THE 5,500 members of Calderdale Credit Union can look forward to a 1.25 per cent dividend this year from investing in the organisation.
The annual meeting was told it had £3.5 million loaned out to members at “truly affordable” interest rates.
“We are moving into new territory with legislation designed to allow us to compete with other financial institutions,” said chairwoman Frances Burns.
“It is an opportunity for us to attract new investment money to lend out.”
But the past year has not been easy for the union, which appointed Paul Brannigan as its first ever chief executive in the spring of last year.
He left after only 10 months in the job, allegedly over differences about how the organisation was being run.
Mr Brannigan was unavailable for comment but some of his concerns are believed to be reflected in the annual report of Independent Auditors, Hallidays LLP, of Stockport.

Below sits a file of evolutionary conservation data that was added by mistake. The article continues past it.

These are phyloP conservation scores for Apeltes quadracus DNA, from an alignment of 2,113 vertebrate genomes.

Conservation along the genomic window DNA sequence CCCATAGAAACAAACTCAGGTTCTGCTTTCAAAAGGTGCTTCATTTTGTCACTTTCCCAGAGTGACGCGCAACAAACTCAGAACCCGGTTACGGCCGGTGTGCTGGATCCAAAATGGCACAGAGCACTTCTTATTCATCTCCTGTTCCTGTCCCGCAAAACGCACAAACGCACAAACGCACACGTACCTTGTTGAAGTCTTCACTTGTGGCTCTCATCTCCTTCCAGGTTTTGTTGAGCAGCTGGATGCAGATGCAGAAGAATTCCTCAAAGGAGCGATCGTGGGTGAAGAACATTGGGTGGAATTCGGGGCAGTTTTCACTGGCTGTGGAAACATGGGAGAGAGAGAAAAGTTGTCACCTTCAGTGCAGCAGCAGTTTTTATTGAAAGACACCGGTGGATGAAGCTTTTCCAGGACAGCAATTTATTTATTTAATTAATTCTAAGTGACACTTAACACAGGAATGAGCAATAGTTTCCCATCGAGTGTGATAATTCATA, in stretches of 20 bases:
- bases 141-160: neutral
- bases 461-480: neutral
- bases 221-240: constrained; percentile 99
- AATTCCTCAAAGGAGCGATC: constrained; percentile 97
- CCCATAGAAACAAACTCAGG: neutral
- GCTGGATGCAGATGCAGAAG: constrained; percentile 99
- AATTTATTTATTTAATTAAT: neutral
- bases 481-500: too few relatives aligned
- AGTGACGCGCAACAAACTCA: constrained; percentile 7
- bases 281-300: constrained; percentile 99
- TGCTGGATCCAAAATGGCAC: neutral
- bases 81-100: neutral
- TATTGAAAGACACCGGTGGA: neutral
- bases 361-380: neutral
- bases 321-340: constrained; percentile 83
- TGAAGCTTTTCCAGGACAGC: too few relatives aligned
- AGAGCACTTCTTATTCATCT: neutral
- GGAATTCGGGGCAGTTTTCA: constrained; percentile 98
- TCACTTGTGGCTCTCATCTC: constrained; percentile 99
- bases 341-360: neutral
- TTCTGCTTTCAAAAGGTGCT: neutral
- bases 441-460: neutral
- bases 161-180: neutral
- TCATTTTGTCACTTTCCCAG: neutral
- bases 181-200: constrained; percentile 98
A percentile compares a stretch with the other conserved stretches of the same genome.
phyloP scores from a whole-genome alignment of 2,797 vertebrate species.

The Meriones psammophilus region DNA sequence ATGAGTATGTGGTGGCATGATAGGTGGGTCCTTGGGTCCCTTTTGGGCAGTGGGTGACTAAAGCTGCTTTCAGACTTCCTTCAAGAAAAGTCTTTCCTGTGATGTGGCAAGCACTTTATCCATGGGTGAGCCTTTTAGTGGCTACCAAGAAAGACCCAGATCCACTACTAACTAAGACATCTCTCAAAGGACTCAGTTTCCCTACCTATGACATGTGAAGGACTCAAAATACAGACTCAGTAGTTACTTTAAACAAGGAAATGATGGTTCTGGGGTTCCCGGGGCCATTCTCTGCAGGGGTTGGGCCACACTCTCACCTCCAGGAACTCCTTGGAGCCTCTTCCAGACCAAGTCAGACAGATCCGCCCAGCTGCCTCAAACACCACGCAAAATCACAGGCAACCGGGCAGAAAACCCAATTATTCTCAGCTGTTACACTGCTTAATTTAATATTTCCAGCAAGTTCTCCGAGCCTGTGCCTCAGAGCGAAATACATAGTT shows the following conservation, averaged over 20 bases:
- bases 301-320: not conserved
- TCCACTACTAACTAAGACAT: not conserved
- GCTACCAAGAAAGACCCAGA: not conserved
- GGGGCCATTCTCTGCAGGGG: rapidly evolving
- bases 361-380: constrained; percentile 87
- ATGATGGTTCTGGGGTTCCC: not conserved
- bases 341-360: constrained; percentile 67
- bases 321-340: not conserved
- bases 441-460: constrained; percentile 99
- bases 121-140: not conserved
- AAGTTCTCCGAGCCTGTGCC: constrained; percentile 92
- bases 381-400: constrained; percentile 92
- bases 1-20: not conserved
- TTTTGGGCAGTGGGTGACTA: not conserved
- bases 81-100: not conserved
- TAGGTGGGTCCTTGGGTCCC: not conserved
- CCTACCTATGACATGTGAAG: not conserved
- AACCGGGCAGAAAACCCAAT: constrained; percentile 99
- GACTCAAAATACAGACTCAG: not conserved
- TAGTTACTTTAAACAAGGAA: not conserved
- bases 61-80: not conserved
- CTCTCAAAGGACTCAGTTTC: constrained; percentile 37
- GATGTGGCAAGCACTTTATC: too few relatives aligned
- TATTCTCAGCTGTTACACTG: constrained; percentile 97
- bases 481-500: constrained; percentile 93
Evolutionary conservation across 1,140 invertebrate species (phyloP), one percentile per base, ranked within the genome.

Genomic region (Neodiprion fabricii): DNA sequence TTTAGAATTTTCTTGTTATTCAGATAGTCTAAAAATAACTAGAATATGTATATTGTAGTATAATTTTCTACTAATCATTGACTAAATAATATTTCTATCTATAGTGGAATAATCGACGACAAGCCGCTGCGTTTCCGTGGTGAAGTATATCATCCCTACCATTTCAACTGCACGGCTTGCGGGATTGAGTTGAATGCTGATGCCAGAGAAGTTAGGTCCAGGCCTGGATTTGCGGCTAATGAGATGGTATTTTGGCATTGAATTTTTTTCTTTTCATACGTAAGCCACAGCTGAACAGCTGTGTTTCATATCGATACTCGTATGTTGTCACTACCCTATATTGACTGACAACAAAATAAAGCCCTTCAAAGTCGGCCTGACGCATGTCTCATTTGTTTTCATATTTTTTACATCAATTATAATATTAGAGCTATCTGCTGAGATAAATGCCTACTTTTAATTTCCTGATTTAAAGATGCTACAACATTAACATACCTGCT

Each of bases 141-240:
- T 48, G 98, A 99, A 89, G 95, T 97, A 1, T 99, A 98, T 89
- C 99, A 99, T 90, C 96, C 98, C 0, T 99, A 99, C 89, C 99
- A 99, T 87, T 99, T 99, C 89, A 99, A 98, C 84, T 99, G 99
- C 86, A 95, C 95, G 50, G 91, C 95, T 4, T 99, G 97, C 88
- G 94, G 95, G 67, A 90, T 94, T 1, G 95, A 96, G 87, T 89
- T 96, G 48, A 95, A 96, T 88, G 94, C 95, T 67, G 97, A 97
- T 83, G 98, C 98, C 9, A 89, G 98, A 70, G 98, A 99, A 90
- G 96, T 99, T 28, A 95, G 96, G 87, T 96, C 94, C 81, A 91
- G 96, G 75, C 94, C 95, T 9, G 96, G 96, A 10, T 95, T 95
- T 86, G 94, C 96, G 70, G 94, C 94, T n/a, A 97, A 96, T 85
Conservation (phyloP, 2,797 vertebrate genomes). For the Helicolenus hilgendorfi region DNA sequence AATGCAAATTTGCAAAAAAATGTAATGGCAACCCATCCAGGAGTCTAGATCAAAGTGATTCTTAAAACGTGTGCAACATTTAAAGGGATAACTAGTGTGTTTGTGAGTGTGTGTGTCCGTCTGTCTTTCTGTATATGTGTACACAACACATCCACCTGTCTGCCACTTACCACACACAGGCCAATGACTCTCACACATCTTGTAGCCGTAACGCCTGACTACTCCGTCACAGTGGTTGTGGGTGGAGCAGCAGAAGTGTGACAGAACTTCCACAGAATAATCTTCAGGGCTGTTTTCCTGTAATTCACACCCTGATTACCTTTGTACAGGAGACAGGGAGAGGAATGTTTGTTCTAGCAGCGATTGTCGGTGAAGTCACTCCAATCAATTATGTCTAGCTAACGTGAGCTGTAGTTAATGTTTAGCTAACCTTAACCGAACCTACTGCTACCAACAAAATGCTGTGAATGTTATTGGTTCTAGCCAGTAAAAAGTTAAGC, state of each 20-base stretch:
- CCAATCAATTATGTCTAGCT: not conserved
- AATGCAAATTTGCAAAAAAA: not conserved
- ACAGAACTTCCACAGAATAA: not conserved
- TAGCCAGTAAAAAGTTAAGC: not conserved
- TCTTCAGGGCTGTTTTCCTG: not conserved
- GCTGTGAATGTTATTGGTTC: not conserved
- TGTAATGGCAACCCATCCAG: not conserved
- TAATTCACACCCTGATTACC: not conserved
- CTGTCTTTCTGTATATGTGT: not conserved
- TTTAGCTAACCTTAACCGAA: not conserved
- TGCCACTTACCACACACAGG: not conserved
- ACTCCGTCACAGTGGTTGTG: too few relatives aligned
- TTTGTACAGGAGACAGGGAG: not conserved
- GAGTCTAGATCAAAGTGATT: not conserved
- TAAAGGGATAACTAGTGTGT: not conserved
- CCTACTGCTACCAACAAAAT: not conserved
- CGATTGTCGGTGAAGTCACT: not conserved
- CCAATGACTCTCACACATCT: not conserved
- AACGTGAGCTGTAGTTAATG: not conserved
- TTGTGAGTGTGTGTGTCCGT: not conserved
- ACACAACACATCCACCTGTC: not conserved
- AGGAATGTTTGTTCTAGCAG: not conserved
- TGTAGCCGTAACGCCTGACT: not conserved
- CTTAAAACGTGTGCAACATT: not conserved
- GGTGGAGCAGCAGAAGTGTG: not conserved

They found that: “In the previous year bank reconciliations had not been kept up to date and bank statements were showing a balance of £72,114 less than that shown on the financial statement.
“The opening balance contains a material mis-statement in relation to the bank reconciliation difference brought forward from the previous year which has been written off in the accounts for the current year.
“Bank reconciliations have not been maintained adequately and there remains a balance of £62,858 which hasn’t been reconciled at the year end.”
Because of that, they told the annual meeting, they were unable to form an opinion as to whether the financial statements gave a true and fair view of the state of the credit union’s affairs.
Ms Burns, who has been involved with the union since 1990, said: “The job of chief executive did not work out in the way we hoped. For some reason, I don’t think Mr Brannigan fitted in with our ethos so there was a parting of the ways. The Financial Services Authority has been kept fully informed.”